Try this the next time you’re having dim sum at Four Seas on Grant Avenue in San Francisco’s Chinatown or Jade Villa in Oakland. When the server wheels the cart by, ask for one order each of manapua, pepeiao and pork hash, the “Dim Sum Trinity.” While you’re at it, place an order for a side of minute chicken cake noodle.
Odds are, you’ll get a blank look from the server, even as plates of these savory treats are piled high on the cart, in plain sight. When it first happened to the Two Japanee Bruddahs, we thought that maybe the server didn’t speak English, so of course, we repeated, “ma-na-pu-a, pe-pe-iao, pork hash,” but this time, slower and louder.
As we eventually discovered, it wasn’t the befuddled server who didn’t speak English – it was us. Apparently, people on the Mainland, in a dastardly attempt to confuse kama’aina (residents of Hawai’i), have disguised the names of some of our favorite treats.
To set the record straight then, the Two Japanee Bruddahs insist that all Chinese restaurant employees reading this use the proper names: manapua for char siu bao, pepeiao for har gao, and pork hash for siu mai. (Or, for you Punahou School graduates, barbecue pork buns, shrimp dumplings and pork dumplings, respectively. Sorry, brah, inside joke.)
And there’s another term that kama’aina use frequently: “Mainland.” Immediately after moving to the Bay Area in November, Japanee Bruddah Keith received smirks and puzzled looks when he referred to California as the “Mainland.” “It’s like you’re from Taiwan, talking about China,” chuckled one person.
Sure enough, the word’s definition is “a continent or the main part of a continent as distinguished from an offshore island or sometimes from a cape or peninsula.” At a distance of 2,500 miles, Hawai’i cannot be considered “offshore” by any stretch of the imagination. In any case, you can forgive the next Hawai’i expatriate who says “Mainland” – we all grow up with it in our vocabulary.
It is now obvious that kama’aina must constantly be vigilant with language here, “on the Mainland,” even in movie theaters, where patrons apparently do not clamor for fruit punch. Instead they settle for an inferior imitation known as “Hawaiian Punch.”
To the untrained palate, a taste test between the two drinks might not reveal the true difference. But anyone from Hawai’i, where the three primary soft drink choices are cola, lemon-lime and fruit punch, can readily tell the difference. We know that fruit punch is lighter and less sweet – and therefore more refreshing.
Kama’aina also understand enough about Mainland peculiarities to not be shocked by the absence of “arare” or “kakimochi” (rice crackers) at movie theater snack stands. For some reason, no one here mixes kakimochi with popcorn. That’s too bad, because it’s almost as essential to popcorn as salt and butter. Some entrepreneuring kama’aina made up a name for the combination, “Hurricane Popcorn,” probably thinking it’s what happens when popcorn and kakimochi encounter a hurricane. Ooh, we almost forgot the furikake as a key ingredient. If you’re reading the Nichi Bei Times, you should be familiar with furikake, so we won’t get into that.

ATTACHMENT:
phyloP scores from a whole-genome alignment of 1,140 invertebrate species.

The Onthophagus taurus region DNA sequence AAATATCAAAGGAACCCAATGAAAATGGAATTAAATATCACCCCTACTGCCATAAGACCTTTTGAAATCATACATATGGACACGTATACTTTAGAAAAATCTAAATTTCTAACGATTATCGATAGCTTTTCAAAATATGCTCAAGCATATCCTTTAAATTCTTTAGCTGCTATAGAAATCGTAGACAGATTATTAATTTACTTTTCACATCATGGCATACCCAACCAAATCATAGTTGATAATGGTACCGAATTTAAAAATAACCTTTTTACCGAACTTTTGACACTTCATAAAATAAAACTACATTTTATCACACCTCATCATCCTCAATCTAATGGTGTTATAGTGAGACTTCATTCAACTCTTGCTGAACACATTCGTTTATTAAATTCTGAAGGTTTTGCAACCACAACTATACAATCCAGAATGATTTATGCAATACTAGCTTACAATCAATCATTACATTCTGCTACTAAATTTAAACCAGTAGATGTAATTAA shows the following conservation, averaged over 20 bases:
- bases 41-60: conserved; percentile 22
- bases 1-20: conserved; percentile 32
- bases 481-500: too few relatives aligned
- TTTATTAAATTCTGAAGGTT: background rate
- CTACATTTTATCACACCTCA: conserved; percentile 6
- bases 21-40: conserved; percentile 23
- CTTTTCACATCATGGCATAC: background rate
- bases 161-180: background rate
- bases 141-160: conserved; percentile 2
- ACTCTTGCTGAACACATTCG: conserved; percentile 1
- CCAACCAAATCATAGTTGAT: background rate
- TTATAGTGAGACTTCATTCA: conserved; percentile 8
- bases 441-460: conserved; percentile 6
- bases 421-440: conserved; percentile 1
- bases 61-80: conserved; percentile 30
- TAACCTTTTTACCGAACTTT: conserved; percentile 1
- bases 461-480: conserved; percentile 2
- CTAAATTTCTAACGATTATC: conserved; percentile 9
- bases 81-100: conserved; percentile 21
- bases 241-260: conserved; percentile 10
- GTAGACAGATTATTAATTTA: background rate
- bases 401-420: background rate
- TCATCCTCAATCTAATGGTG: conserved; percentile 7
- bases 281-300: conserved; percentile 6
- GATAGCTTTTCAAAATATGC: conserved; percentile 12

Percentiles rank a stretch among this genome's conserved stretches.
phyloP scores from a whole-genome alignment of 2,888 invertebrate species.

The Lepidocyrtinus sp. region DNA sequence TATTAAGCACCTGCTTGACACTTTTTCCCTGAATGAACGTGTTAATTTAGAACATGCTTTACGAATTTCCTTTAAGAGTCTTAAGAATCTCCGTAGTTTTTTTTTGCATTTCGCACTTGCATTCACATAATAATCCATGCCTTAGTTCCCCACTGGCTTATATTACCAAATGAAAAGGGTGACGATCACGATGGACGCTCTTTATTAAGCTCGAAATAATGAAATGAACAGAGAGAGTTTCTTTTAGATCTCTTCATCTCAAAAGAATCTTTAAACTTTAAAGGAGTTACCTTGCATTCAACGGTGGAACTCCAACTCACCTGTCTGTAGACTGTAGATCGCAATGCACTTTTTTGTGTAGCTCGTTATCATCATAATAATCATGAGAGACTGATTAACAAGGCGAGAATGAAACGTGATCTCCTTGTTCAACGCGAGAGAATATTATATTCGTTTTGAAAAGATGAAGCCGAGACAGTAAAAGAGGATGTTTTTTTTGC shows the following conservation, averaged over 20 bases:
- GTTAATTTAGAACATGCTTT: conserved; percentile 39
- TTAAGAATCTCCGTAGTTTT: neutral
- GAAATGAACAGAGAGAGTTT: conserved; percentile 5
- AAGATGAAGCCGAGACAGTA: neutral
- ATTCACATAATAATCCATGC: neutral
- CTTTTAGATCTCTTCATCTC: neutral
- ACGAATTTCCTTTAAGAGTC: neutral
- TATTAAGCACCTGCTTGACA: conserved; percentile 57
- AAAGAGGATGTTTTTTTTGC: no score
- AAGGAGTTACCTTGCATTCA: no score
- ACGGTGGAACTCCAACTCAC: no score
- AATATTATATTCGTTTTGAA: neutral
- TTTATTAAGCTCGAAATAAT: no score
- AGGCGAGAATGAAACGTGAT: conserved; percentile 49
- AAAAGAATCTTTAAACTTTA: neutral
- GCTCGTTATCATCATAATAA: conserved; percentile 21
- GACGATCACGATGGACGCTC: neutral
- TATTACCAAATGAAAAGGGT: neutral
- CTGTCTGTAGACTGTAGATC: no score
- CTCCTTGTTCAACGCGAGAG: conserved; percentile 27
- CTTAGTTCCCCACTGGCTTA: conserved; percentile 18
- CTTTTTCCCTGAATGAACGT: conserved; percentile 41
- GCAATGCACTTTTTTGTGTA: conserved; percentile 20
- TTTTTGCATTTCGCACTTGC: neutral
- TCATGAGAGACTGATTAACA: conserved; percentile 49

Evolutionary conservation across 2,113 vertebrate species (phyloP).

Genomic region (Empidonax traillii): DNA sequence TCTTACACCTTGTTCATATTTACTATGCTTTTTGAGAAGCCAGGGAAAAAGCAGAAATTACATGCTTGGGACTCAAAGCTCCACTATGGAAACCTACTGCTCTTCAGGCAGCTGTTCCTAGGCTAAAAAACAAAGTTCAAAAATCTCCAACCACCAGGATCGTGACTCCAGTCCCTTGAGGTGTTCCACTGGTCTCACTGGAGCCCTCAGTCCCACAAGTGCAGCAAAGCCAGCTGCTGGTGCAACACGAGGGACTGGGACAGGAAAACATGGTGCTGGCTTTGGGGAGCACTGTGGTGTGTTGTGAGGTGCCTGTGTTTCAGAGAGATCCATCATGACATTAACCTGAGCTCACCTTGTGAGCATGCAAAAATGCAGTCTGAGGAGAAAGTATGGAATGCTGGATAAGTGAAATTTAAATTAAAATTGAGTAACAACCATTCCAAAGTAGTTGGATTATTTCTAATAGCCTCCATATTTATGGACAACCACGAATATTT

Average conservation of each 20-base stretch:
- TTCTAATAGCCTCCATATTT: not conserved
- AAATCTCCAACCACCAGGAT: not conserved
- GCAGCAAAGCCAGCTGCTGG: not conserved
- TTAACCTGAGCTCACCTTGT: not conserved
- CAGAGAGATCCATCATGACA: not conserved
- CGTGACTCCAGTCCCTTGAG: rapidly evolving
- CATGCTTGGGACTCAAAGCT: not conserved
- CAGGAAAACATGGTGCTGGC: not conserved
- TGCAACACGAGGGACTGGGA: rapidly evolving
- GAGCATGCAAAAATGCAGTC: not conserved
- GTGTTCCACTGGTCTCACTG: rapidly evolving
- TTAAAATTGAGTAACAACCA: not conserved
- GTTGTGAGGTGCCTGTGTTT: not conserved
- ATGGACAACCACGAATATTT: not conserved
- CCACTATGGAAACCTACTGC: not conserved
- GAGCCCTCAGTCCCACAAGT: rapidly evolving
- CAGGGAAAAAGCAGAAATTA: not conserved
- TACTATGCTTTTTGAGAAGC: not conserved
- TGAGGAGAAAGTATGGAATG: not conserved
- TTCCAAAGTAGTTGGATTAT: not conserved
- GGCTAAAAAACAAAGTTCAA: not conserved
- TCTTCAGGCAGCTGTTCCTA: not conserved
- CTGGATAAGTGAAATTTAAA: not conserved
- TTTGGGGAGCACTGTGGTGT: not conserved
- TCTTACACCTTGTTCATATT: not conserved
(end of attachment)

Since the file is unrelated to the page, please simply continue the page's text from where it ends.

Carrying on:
Revisiting fruit punch for just a bit, it’s probably one of the most popular drinks at McDonald’s in Hawaii. Also on the board at McD’s is saimin, a version of ramen with a Hawai’i twist. How come no can find saimin in San Francisco?
Unlike ramen, saimin has curly noodles, a konbu (kelp) and bonito fish stock, and for true kama’aina, it is always topped with generous servings of green onions, char siu, and kamaboko – a pink-and-white fish cake. Spam is also a favorite topping. Over the years, the Two Japanee Bruddahs have consumed countless steaming bowls of saimin at Zippy’s, Boulevard Saimin and the old Shiro’s Saimin Haven – where one can find over sixty variations on saimin. (At least dey nevah make one li hing mui version. Tank God. Everyting else get li hing mui.)
We forgot to mention that kama’aina also love to use “shoyu” in saimin. Shoyu is soy sauce, and the fact that many Mainland Nikkei don’t say “shoyu” puzzles us buddhaheads (Hawai’i Nikkei). In Hawai’i, only Punahou grads wen say “soy sauce.”
If we haven’t made you dizzy yet with the abundance of Hawaiian-style food names and the liberal use of Pidgin English, e-mail us with your questions at firstname.lastname@example.org. We might also share with you why we like to tease Punahou School alumni. It couldn’t be jealously: we could wear slippahs to school (or go barefoot); they couldn’t.
Kyle Tatsumoto wen go Castle. Keith Kamisugi wen go Mililani. So wot? Two Japanee Bruddahs is a monthly column in the Nichi Bei Times.